Nursing home and patient advocates alike say a new proposed rule from the CMS forbidding such facilities from requiring residents to sign binding arbitration agreements is long overdue. But some say parts of the proposed rule might create legal gray areas for patients and nursing home facilities.
Industry group the American Health Care Association has long pushed for nursing homes to use only voluntary, rather than mandatory arbitration agreements, said Greg Crist, a spokesman for the association. Voluntary agreements help nursing homes avoid costly litigation but don't carry the same pressure as a mandatory agreement might for patients and families trying to make already-difficult decisions, he said.
Crist said mandatory agreements have become rare in the industry.
“If there was pressure of any sort in the past, that was unfortunate, and the trend is moving toward 'Hey, look, you have control here,' ” Crist said. “It puts the family and the individual in the driver's seat.”
Kimberly Valentine, a California attorney who often represents nursing home patients and families, also called the proposed change a good one. California already requires nursing homes to use only voluntary arbitration agreements.
Plaintiffs' lawyers generally agree that requiring residents to sign arbitration agreements can lead to trouble, she said.
“Every one of us could tell you horror stories about these arbitration agreements because they're used for the wrong reasons all the time,” Valentine said.
The proposed rule, however, still might not solve the issue of residents feeling as if they have no choice but to sign even voluntary agreements, some say.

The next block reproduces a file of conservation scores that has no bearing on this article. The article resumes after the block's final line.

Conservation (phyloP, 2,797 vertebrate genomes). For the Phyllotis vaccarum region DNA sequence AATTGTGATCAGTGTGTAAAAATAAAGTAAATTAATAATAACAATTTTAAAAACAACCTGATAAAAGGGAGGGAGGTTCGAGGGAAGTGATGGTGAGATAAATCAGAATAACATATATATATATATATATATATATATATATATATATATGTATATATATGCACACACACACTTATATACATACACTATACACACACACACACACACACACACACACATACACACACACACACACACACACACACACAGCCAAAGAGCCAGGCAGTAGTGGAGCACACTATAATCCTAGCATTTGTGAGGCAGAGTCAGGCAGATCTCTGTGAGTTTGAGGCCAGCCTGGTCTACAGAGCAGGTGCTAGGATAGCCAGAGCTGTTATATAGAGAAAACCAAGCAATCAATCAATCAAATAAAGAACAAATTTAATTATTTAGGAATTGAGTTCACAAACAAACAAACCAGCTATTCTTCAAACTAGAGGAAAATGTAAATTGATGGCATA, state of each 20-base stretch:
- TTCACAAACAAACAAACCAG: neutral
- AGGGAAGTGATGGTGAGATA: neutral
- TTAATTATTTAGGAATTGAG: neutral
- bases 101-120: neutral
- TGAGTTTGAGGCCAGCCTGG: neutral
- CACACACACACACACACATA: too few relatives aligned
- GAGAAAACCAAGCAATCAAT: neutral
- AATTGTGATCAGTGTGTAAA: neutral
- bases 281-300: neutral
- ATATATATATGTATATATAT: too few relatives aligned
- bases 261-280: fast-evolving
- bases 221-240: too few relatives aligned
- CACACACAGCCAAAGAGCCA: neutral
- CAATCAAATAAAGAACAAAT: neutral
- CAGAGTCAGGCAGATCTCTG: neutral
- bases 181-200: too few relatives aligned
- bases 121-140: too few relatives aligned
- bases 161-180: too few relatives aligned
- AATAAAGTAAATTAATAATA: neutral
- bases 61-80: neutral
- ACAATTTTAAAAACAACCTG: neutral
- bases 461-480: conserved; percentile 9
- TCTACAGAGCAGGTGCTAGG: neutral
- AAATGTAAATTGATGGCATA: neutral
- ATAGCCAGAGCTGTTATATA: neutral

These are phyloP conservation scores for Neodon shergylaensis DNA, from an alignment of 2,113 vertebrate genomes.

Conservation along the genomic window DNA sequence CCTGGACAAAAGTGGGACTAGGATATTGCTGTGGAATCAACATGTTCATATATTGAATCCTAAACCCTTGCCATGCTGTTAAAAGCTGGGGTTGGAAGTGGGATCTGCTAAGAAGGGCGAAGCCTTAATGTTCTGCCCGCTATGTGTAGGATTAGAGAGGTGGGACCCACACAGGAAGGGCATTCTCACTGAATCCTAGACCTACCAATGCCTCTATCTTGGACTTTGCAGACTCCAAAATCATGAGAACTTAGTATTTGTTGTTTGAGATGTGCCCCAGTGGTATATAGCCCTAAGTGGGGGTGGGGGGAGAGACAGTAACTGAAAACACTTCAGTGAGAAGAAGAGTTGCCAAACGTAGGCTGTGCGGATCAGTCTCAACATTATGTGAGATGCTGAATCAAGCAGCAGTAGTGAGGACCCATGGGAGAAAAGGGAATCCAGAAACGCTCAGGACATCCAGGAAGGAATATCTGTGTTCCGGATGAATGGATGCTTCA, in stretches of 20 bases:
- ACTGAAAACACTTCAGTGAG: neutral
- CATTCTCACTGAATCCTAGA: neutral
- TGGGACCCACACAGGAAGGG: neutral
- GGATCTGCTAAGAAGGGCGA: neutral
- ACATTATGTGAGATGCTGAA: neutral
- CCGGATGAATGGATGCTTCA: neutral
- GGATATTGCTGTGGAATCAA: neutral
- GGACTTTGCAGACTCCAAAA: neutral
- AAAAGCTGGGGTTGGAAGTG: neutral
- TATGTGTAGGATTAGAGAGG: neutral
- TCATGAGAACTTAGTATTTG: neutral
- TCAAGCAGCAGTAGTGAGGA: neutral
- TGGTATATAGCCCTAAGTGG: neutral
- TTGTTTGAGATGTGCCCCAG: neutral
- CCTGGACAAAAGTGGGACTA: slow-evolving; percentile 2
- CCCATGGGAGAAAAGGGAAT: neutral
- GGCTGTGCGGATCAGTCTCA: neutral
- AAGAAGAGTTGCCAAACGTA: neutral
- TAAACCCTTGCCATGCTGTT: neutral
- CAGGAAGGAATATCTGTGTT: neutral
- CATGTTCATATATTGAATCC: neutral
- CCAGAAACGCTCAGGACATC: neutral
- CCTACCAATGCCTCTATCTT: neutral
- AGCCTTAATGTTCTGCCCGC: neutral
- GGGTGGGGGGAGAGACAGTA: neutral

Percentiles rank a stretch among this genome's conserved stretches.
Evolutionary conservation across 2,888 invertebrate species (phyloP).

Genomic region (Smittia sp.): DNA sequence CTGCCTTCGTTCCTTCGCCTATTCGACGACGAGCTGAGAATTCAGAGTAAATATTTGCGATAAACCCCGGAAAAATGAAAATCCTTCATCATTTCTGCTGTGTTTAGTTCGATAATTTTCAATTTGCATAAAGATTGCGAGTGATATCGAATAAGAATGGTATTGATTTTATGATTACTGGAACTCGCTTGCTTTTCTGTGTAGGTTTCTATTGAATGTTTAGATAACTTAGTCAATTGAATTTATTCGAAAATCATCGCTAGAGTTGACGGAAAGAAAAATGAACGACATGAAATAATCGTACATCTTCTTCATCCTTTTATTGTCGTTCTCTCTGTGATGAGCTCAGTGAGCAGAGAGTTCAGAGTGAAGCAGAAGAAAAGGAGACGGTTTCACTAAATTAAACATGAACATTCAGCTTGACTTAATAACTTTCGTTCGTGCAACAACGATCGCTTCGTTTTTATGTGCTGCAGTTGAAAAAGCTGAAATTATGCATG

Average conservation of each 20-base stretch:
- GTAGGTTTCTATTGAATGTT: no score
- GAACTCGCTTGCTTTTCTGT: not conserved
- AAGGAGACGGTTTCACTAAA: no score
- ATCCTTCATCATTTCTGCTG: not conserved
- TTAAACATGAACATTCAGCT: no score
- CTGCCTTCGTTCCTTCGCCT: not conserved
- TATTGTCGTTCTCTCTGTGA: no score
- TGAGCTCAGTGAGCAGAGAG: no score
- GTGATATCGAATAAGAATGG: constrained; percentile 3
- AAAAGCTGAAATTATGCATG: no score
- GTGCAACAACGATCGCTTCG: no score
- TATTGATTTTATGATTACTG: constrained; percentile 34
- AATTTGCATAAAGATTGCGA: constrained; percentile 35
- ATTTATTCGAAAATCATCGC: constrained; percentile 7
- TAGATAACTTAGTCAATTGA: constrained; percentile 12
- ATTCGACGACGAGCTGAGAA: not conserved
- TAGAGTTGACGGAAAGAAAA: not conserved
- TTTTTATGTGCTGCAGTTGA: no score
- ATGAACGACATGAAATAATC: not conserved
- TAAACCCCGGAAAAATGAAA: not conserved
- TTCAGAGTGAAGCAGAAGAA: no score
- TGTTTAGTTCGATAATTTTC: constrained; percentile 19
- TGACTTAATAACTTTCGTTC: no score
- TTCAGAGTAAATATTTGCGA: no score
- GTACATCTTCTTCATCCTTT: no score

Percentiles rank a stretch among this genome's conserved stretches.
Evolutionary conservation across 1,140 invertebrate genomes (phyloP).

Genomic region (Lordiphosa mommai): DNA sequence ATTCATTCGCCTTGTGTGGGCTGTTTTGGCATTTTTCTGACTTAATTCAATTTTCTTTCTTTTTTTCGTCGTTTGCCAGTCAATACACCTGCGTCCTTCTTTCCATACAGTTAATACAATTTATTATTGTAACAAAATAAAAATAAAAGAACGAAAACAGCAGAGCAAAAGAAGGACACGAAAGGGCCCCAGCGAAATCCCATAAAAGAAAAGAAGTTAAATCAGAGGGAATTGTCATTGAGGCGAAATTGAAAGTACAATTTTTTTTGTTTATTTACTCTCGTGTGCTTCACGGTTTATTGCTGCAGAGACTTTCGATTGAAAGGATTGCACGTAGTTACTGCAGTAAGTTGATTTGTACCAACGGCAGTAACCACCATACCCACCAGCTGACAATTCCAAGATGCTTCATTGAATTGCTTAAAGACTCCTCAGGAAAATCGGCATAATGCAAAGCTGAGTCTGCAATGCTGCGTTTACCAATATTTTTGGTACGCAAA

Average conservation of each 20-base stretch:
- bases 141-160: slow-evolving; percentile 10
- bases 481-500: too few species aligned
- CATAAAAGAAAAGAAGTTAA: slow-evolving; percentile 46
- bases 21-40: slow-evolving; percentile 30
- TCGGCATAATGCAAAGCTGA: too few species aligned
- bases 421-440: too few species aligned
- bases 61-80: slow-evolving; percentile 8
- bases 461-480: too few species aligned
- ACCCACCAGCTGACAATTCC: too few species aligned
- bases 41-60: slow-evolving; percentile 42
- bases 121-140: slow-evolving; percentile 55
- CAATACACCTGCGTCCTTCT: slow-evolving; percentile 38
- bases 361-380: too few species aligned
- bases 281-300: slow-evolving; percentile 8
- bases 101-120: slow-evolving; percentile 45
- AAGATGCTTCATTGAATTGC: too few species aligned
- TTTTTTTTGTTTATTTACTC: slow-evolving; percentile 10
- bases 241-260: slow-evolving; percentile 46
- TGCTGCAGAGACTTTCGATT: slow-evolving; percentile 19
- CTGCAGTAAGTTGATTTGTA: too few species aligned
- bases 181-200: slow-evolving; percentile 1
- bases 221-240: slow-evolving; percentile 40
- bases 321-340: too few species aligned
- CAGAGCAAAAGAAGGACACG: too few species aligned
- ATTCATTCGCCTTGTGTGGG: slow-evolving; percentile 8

The proposed rule attempts to make clear that if a nursing home asks a resident to sign a voluntary binding arbitration agreement, the facility must make sure the resident understands what he or she is signing first.
“While this can be a valid agreement when entered into by individuals with equal bargaining power, we are concerned that the facilities' superior bargaining power could result in a resident feeling coerced into signing the agreement,” according to the proposed rule.
To address that, the rule proposes that facilities be required to explain any binding arbitration agreement “to the resident in a form, manner and language that he or she understands, and have the resident acknowledge that he or she understands the agreement.”
But some say that wording seems to leave room for trouble.
“You can imagine the nursing home's witness giving his or her side of that story, and you can imagine the resident or resident's child giving his or her side of the story of that conversation,” said Stephen Ware, a law professor at the University of Kansas who focuses on arbitration.
Ware said it would likely help nursing homes to have a specific form or document they could give residents to make sure they're fulfilling such a requirement.
Valentine also worried about who might be assigned to explain the agreements to residents, saying detailed training would be needed.
And if the rule becomes reality and nursing homes don't explain the agreements in a neutral way, it could lead to fraud complaints.
In California, for example, even though mandatory arbitration agreements in nursing homes are illegal, many residents still feel like they have to sign the voluntary ones, said Michael Thamer, a California plaintiffs' attorney who works on elder-abuse cases, among others.